1989 JA is an asteroid, a large rock that orbits the Sun mainly between the orbits of Mars and Jupiter. They tend to be an irregular shaped but Ceres asteroid is known to be spherical in shape but because it doesn't clear its path round the Sun, it is only a dwarf planet.
1989 JA was discovered on 1989-05-01 by E. F. Helin. A close approach will occur on 2022 May 27 when it will get to within 0.0269 A.U. Its orbit takes 2.35 years to travel round the Sun.
The absolute magnitude of the object is 17 which is the brightness of the object. A higher absolute magnitude means that the object is faint whereas a very low number means it is very bright.
The albedo of the object is 1. The Albedo is the amount of radiation that is reflected back into space by the object.
The Aphelion of the object is 2.628 A.U. which is the point in the orbit that is furthest from the object that it is orbit. At this point, it will then return back to the orbit target. The Perihelion of the object is 0.913 A.U. which is the point in the orbit that is closest to the object that it is orbit around. The Longitude of Ascending Node of the object is 61.3 degrees. It is the angle between the Reference Direction and the Ascending Node. It is normally represented by the greek letter Ω. The ascending node is the point in which the object passes north. The descending node is the southern.The Argument of Perihelion is 232.3. It is the angle along the orbit of a planet or other Solar System object as measured from the ascending node (analogous to right ascension and longitude) Ref:Hawaii.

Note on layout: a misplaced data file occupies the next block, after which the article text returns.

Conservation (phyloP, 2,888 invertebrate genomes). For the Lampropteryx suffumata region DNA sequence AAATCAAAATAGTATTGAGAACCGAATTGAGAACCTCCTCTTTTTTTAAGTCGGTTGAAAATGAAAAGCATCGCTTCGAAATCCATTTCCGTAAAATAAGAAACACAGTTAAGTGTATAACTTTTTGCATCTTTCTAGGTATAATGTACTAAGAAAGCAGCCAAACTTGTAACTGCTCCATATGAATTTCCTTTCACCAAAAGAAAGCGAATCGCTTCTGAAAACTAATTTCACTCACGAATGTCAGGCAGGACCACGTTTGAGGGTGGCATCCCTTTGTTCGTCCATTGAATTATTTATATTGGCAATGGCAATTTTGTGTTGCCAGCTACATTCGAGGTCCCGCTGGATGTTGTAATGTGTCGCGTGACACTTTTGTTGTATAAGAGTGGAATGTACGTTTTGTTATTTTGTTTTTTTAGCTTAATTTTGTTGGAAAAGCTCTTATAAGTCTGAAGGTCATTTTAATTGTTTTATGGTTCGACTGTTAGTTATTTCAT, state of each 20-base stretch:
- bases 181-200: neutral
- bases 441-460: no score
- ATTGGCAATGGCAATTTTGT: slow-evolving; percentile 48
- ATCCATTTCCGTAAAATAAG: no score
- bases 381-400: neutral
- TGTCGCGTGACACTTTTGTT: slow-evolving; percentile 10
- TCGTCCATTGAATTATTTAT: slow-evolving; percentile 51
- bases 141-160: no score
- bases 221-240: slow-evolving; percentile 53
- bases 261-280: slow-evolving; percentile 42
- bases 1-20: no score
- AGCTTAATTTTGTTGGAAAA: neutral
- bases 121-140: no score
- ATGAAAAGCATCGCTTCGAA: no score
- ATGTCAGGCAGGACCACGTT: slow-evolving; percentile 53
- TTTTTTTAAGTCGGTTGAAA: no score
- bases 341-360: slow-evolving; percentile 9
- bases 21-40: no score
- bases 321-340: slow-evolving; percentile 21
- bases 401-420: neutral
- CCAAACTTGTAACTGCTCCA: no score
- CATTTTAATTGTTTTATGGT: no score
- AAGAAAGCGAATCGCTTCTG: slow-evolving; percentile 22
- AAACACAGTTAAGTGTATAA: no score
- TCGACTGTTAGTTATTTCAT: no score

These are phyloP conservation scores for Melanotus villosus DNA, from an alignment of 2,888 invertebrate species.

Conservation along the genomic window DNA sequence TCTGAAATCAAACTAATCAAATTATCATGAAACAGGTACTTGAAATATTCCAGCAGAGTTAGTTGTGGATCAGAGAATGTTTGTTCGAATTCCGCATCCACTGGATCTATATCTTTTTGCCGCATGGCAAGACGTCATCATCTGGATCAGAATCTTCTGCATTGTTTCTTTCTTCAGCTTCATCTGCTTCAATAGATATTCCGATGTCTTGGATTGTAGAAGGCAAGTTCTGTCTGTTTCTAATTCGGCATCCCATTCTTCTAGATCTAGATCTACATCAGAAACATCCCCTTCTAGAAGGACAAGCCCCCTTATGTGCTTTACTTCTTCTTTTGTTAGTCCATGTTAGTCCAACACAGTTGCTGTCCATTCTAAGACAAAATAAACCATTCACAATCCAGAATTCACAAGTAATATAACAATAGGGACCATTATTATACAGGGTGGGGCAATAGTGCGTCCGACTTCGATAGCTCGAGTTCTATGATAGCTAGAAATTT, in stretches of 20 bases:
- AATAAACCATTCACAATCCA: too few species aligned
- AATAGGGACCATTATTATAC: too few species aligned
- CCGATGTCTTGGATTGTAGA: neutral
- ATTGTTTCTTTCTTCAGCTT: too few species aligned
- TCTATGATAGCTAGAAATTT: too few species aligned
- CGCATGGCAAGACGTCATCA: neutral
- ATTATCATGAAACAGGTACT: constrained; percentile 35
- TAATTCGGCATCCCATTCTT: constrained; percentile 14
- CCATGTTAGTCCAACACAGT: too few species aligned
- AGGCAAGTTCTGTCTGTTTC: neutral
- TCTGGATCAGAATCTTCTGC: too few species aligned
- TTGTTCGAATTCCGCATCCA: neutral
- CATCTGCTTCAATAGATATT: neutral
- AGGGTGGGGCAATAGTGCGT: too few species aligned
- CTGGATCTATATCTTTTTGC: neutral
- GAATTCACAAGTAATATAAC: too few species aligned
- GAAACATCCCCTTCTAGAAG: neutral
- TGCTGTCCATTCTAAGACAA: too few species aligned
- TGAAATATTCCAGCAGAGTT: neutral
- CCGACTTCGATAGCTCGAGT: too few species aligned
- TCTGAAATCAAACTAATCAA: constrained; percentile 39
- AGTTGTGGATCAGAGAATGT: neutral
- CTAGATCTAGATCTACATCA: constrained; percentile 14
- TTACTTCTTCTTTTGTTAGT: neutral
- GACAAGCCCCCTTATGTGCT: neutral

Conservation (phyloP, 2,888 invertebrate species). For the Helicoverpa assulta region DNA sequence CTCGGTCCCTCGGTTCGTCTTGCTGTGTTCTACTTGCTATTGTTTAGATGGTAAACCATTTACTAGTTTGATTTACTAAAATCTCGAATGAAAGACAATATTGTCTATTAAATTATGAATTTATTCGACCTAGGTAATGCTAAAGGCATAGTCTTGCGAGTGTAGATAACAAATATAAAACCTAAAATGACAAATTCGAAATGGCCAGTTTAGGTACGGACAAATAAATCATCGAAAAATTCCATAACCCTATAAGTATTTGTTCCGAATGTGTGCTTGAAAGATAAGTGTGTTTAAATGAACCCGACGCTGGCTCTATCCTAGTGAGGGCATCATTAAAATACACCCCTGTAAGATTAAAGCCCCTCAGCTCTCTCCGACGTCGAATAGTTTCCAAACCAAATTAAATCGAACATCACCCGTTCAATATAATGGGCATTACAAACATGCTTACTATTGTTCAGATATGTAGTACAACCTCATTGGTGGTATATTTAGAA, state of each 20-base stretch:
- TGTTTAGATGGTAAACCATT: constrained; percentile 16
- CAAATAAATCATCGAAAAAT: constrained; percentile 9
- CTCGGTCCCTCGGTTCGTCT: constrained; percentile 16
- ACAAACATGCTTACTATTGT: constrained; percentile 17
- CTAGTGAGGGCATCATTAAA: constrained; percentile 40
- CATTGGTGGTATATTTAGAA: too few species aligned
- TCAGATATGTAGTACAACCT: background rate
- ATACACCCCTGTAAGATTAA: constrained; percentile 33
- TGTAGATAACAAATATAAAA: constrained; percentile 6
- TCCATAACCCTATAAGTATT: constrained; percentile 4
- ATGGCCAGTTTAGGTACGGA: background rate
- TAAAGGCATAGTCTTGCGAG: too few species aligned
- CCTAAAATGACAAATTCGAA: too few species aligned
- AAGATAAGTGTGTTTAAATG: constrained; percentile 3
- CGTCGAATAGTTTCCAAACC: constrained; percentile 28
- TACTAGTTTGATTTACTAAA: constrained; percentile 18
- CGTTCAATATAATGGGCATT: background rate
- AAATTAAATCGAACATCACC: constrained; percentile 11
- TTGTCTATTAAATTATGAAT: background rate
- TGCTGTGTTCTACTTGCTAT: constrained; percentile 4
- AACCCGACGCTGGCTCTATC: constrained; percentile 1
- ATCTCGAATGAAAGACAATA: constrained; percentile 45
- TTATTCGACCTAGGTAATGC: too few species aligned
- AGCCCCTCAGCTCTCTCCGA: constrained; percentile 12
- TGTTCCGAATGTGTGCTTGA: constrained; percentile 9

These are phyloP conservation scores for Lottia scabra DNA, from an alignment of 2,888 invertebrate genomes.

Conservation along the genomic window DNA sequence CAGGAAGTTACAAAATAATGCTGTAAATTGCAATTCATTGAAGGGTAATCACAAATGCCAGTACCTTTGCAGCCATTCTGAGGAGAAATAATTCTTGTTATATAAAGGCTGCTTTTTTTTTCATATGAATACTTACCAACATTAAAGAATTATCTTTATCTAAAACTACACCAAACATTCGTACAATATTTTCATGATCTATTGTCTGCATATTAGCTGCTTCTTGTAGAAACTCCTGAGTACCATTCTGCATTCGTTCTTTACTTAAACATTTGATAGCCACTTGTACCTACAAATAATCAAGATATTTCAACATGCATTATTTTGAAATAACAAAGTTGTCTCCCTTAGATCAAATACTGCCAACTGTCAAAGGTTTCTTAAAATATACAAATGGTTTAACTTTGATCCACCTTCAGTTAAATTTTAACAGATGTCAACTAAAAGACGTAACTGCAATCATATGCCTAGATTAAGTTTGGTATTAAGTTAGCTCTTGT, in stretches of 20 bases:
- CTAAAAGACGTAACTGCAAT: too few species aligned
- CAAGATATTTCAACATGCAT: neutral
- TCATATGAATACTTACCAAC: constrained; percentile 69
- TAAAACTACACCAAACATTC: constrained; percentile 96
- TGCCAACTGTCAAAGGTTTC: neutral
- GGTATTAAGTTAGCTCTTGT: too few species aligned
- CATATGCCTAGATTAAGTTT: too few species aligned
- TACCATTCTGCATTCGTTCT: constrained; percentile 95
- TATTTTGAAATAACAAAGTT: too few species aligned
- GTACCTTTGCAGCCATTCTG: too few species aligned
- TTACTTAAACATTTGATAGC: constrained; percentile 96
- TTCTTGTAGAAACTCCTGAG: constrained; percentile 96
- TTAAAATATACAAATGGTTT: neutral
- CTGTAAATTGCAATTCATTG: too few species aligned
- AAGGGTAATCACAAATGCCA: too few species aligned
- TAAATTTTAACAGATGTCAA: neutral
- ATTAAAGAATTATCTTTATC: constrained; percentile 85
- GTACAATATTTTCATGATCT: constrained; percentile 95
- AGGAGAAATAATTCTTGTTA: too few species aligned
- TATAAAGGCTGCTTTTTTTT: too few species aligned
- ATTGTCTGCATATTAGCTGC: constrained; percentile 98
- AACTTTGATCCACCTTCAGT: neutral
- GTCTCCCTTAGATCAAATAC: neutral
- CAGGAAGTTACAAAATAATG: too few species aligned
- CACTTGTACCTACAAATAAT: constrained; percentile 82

The mean anomoly is 232.8, is the angular distance of the planet from the perihelion or aphelion. Ref:Dictionary.The Semi-Major Axis of the orbit is 1.771, which is the furthest point from the centre to the edge of an elliptical point.
The orbital inclination, the angle at which 1989 JA orbits in relation to the orbital plane is 15.2 degrees. The orbital eccentricity is 0.484, it is the degree at which 1989 JA orbits close to a circular (0) orbit as opposed to an elliptical (1) orbit.
|Date of Discovery||1989-05-01|
|Discoverer||E. F. Helin|
|Date of Closest Approach||2022 May 27|
|Distance on Closest Approach||0.0269 A.U.|
|Aphelion (Furthest)||2.628 A.U.|
|Perihelion (Nearest)||0.913 A.U.|
|Longitude Of Ascending Node||61.3|
|Argument of Perihelion||232.3|
|Orbital Inclination (degrees)||15.2|
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